Florida GOP Governor Ron DeSantis recorded yet another win on Tuesday, as a judge threw out a lawsuit challenging the governor’s law that revoked special privileges enjoyed by Disney World.
DeSantis had signed State Bill 4-C, on April 22. which required Disney to obey building inspections and planning and zoning controls under Osceola and Orange counties. The bill will go into effect in July 2022.
“I’m just not comfortable having that type of agenda get special treatment in my state,” DeSantis said at the time of the signing.
SB 4-C targets the Reedy Creek Improvement District, which provides utilities and other services to Walt Disney World; Reedy Creek, Lake Buena Vista, and Bay Lake all were founded on May 12, 1967.
“Reedy Creek, which has a permanent population of about 50, as well as its own board of supervisors and fire department, allows Disney to construct new buildings and expand its parks without having to adhere to state or county regulations related to construction, wastewater management and drainage,” The Wall Street Journal noted. “It encompasses four theme parks, two water parks, a sports complex and hotels, stores and restaurants.”
“You’ll notice you never see potholes when you drive up to Walt Disney World. That’s because Disney doesn’t have to wait for the county to come fix them,” David Ramba, executive director of the Florida Association of Special Districts, told the Journal. “Reedy Creek is probably the most efficient local government in Florida, because it’s not a typical bureaucracy. It’s run like a business.”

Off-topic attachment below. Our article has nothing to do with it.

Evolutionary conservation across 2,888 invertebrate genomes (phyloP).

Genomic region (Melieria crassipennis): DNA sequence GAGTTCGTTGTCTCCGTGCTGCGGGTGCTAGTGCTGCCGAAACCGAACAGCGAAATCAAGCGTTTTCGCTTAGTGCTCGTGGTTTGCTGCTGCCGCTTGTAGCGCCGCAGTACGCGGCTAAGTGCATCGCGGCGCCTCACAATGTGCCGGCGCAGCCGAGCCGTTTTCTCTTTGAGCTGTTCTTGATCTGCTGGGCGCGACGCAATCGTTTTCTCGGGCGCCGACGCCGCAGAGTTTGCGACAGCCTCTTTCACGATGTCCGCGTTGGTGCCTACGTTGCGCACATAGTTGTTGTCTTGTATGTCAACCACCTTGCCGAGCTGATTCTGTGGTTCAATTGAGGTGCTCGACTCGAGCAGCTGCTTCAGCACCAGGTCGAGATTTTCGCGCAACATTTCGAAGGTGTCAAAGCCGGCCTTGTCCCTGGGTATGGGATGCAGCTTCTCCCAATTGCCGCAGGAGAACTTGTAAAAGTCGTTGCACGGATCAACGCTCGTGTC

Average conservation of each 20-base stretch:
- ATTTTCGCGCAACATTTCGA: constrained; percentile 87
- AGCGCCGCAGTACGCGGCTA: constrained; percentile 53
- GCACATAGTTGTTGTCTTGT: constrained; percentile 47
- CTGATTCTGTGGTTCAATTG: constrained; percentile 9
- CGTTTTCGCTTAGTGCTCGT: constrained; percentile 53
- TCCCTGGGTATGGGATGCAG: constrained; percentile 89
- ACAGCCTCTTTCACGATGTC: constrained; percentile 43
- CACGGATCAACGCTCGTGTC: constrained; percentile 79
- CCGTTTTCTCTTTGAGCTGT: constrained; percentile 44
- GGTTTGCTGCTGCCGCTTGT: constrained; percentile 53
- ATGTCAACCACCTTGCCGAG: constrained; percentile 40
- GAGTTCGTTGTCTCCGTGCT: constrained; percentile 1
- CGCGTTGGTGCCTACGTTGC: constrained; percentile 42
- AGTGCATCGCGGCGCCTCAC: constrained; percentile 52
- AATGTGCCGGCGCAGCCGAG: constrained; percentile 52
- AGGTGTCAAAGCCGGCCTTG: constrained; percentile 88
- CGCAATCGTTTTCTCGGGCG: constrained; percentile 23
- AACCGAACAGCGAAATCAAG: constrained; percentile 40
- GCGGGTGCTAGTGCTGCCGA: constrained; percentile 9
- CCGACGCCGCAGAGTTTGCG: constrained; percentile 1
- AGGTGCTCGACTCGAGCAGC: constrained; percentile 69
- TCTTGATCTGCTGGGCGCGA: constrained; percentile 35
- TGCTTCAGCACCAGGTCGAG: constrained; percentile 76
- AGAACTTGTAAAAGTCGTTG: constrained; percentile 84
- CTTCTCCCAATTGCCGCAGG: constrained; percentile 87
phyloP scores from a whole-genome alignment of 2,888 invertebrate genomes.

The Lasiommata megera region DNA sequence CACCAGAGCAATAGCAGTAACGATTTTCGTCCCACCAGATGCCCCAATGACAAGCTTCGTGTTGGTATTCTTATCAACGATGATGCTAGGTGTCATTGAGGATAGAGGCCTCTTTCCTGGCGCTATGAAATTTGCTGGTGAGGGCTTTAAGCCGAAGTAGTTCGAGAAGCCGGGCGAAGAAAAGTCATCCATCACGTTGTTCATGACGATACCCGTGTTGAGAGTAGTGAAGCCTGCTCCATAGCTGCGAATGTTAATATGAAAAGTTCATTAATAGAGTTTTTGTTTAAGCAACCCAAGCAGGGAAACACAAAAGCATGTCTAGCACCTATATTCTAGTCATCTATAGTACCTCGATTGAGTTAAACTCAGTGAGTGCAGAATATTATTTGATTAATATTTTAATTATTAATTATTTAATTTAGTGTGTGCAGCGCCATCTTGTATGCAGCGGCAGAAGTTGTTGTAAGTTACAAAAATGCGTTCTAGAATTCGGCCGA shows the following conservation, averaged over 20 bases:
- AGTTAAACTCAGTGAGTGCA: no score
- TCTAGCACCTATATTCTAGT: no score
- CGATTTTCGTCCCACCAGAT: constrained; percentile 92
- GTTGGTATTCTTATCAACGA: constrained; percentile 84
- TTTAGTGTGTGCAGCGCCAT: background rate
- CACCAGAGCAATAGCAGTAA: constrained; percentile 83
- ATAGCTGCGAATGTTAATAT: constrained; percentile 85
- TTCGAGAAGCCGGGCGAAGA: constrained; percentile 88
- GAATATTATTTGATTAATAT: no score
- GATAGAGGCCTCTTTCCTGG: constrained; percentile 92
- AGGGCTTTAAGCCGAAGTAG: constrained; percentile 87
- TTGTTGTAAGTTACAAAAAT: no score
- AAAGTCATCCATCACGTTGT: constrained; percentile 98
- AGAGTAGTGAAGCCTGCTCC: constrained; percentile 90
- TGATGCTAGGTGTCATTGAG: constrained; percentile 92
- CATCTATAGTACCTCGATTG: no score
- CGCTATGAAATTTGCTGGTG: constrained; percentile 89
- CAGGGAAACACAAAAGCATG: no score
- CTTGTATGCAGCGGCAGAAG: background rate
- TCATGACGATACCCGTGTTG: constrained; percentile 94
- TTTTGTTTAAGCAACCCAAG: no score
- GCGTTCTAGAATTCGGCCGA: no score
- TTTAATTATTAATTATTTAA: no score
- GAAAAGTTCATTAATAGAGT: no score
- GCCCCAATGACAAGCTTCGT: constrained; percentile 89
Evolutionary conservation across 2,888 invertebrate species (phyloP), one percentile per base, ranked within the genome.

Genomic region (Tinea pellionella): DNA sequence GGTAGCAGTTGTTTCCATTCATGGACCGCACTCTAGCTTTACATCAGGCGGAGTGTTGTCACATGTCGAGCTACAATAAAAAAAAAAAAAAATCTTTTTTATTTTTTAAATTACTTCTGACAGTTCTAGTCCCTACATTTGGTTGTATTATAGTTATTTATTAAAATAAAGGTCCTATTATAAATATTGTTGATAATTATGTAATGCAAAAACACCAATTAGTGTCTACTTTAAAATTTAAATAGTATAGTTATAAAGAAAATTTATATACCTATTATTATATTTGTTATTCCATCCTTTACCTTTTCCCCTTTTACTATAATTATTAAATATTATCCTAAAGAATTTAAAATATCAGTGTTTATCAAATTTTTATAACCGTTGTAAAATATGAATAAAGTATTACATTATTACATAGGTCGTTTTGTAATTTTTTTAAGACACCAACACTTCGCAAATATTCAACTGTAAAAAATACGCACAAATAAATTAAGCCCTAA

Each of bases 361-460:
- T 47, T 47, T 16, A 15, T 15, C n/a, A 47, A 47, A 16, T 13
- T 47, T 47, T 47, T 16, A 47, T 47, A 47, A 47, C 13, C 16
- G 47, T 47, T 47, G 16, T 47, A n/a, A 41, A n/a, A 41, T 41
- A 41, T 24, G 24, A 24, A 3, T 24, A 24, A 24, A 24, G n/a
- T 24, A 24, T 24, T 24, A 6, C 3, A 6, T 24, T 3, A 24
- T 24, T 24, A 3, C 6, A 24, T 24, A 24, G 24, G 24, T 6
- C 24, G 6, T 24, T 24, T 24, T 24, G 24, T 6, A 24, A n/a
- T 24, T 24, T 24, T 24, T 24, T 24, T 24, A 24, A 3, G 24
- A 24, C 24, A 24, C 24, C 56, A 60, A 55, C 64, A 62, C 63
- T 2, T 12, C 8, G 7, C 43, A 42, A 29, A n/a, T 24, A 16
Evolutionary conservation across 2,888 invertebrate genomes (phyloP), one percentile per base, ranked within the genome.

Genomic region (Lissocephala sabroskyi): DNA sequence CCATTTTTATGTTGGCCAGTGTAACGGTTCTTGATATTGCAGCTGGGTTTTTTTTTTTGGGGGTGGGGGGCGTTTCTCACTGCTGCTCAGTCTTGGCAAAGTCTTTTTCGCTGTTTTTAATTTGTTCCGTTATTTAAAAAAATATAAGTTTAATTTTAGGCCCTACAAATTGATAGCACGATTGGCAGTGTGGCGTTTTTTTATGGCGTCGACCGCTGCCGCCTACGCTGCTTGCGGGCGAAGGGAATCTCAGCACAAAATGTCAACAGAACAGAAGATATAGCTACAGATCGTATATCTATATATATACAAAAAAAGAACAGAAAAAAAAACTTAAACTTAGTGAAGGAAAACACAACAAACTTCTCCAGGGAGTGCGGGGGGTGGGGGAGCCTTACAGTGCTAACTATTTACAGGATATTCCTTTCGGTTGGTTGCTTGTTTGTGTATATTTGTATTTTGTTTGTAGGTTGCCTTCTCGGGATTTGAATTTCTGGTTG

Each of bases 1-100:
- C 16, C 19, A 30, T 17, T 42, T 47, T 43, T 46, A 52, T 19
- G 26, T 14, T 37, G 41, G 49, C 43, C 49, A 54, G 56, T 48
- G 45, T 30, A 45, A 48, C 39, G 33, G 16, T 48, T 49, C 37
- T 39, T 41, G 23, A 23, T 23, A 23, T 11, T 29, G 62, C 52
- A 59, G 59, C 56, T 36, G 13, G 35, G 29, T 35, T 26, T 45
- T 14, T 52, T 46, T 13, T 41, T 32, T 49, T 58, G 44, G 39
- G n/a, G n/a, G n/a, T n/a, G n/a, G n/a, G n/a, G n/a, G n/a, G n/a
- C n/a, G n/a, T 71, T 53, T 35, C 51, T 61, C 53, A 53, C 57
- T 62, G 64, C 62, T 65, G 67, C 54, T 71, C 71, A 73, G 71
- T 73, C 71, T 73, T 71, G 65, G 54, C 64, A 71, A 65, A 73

The bill states “any independent special district established by a special act prior to the date of ratification of the Florida Constitution on November 5, 1968,and which was not reestablished, re-ratified, or otherwise reconstituted by a special act or general law after November 5, 1968, is dissolved effective June 1, 2023.”
The complaint dismissed by U.S. District Court Judge Cecilia Altonaga originated from three residents of Orange and Osceola counties who claimed S.B. 4-C unconstitutionally threatened residents with higher taxes and abridged free speech rights, Fox Business noted.
The plaintiffs “do not plausibly allege they have suffered any concrete injury as a result of the alleged violation of Disney’s First Amendment rights, and nothing in the Complaint shows Plaintiffs have a close relationship with Disney,” Altonaga wrote, according to the Orlando Sentinel.
SB 4-C “does not apply to them, they do not allege direct harm as a result of the challenged law, and they do not plausibly allege any credible threat of direct harm in the future,” Altonaga added.
Disney “provided most of the $153 million in revenue from taxes and fees that the district collected in fiscal 2021,” the Journal explained. “That money covers all of the district’s governing expenses, including paying about 400 employees’ salaries and servicing about $977 million in long-term bond debt that Reedy Creek has issued over the years.”